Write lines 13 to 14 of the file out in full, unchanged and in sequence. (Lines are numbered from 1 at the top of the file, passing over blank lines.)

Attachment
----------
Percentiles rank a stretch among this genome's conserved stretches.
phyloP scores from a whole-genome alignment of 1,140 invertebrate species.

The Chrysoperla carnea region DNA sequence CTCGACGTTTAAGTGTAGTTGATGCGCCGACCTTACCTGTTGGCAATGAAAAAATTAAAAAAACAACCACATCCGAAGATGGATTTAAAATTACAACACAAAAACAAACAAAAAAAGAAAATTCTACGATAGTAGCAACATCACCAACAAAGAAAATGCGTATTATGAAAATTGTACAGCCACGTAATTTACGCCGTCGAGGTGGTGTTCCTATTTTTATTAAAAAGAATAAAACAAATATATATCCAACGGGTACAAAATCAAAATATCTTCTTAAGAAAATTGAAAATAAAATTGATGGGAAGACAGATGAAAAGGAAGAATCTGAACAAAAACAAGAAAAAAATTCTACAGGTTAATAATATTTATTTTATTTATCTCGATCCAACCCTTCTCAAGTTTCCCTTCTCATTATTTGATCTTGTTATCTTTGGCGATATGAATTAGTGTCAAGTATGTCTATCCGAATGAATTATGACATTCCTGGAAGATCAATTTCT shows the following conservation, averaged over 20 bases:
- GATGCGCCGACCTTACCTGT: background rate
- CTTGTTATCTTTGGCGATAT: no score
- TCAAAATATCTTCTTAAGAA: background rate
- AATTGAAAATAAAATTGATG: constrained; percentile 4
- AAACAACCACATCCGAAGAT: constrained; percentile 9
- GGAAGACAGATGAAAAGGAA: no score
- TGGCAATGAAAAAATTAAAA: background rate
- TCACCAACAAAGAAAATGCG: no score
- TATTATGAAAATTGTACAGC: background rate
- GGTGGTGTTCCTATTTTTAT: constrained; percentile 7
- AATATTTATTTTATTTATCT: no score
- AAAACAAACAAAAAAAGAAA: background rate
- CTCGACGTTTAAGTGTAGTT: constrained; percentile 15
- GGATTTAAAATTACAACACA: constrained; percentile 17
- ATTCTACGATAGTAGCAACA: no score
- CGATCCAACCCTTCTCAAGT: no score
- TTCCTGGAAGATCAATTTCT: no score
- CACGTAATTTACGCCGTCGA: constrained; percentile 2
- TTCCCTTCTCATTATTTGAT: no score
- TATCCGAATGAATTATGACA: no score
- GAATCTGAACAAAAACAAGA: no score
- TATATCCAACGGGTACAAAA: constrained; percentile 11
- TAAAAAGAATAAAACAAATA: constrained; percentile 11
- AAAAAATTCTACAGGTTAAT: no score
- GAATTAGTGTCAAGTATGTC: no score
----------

- GGTGGTGTTCCTATTTTTAT: constrained; percentile 7
- AATATTTATTTTATTTATCT: no score